Many years ago, early in my management career, I had an employee who came into my office and said these words to me.
Actually, it wasn’t quite that nice. Here’s what she actually said.
“You are being a real a**hole lately.”
And she was right.
I was stressed. I didn’t really know what I doing. And I was being careless in how I treated my people.
I’m profoundly thankful that she came into my office that day and said those words to me. She got my attention and my behavior changed.
Not many people would have done what she did because it is often not safe to do so. Generally, calling your boss an a-hole is not good for your career.
But, I was friends with the people I managed; hang-out-together-outside-of-work-a lot friends with them. So, when she walked into my office that day to give me some hard and needed feedback, she wasn’t afraid.
She trusted me. She knew I cared about her. And she assumed that if I knew that I was making hers (and others) lives miserable, I’d want to know so I could do something about it.
She had achieved at work what some would describe as “psychological safety.”
Wikipedia defines the concept this way:
Psychological safety is a shared belief that the team is safe for interpersonal risk taking. It can be defined as “feeling able to show and employ one’s self without fear of negative consequences of self-image, status or career” (Kahn 1990, p.708). In psychologically safe teams, team members feel accepted and respected.
When I reflect on my own work experience, I feel like my job satisfaction has been strongly driven by the amount of psychology safety I felt. The freer I felt to speak and contribute, the more I felt connected to and motivated by my work.
Apparently, it’s not just me. In late 2015, Google published the results of an internal research project where they were attempting to answer the question, “What makes a Google team effective?”
After interviewing over 200 employees, studying over 180 teams and evaluating 250 different team member attributes, they made what they describe as an unexpected discovery.
Who is on a team matters less than how the team members interact, structure their work, and view their contributions.
They identified five key dynamics that differentiated their best teams from the rest. At the top of that list is (you guessed it) psychological safety.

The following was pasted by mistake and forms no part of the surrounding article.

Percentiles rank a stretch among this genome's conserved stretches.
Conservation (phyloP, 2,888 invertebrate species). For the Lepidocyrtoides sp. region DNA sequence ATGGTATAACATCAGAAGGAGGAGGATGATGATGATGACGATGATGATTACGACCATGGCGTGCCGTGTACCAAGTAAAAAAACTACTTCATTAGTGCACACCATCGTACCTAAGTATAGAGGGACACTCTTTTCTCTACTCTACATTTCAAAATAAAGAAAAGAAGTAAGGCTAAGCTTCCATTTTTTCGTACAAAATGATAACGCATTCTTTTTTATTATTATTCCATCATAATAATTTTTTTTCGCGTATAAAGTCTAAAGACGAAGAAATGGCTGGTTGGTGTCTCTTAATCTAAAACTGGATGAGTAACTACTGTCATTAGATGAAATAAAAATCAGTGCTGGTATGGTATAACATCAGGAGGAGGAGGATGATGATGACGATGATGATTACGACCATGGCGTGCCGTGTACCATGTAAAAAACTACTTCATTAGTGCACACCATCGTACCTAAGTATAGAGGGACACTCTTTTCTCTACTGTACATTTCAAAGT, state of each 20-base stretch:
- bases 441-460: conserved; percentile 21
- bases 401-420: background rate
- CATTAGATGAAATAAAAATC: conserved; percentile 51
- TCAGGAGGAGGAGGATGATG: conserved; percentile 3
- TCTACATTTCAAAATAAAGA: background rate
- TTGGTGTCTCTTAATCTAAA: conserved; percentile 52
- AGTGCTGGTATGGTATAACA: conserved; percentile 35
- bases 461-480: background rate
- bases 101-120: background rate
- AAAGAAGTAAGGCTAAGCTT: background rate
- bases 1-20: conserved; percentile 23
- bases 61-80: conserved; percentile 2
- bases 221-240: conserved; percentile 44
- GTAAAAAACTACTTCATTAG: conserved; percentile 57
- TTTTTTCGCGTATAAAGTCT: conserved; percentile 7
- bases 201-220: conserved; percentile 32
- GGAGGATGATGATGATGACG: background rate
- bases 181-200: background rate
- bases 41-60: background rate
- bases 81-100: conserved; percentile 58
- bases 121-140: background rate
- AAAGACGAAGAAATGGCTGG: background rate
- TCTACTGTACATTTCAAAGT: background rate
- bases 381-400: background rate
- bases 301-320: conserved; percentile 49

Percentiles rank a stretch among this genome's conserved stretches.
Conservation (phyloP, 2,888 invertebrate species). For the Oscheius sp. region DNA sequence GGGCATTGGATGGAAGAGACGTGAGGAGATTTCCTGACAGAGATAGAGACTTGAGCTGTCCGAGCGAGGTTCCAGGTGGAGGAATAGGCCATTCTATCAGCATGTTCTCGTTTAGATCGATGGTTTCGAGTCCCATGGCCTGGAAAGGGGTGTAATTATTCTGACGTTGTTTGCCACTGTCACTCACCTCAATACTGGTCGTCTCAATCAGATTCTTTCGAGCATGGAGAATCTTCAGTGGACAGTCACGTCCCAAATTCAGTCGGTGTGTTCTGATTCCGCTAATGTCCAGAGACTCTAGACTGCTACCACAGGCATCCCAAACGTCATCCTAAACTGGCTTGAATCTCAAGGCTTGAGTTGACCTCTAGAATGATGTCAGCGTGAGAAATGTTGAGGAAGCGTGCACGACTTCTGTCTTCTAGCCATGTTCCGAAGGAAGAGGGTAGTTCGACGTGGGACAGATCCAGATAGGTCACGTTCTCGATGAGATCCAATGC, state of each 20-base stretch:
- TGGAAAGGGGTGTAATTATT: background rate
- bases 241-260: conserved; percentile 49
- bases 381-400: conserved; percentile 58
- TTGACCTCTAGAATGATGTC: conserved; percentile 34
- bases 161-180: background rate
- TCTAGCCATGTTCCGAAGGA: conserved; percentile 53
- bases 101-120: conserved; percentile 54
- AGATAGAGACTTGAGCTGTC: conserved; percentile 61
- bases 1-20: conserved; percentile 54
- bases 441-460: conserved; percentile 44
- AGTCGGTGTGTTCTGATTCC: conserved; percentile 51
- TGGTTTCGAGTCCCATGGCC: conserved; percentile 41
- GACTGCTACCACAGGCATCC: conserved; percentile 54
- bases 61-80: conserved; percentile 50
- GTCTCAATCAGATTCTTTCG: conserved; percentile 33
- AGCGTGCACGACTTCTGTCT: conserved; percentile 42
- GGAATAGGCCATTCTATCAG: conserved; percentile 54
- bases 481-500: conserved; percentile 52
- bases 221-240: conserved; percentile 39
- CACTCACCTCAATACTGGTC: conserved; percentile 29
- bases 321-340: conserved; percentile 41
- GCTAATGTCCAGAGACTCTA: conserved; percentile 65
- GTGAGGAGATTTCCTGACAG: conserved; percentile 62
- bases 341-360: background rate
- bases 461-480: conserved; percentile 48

Psychological safety: Can we take risks on this team without feeling insecure or embarrassed?
I’m becoming increasingly convinced that this is the secret sauce to creating not just a high-performing team but a great work experience.
If you aren’t sure how much psychological safety you have on your team or in your organization, use these questions as a litmus test.
- Is it unsafe to be unpopular? Does having the “unpopular” opinion affect how you are treated by others, particularly management? Does it affect what opportunities you have access to?
- Do people self-censor in meetings? Do they choose not to share opinions for fear of consequences or reaction?
- Do people avoid giving each other feedback, particularly anyone higher on the org chart?
- Does making a mistake get held against you in the future? Is failure fatal?
If you answer “yes” to any of these questions, then you have some work to do. But, it’s work worth doing.
One of the things that they don’t address is relationship building. In the story I shared earlier, the reason my colleague felt safe in telling me I was being an a-hole was because we had a strong personal relationship in place.
That might be a good place to start. You don’t need to be best friends with your peers or those you manage, but investing in forming a strong and healthy relationship based on mutual trust is a necessary foundation for psychological safety.
Some other good reading on this topic: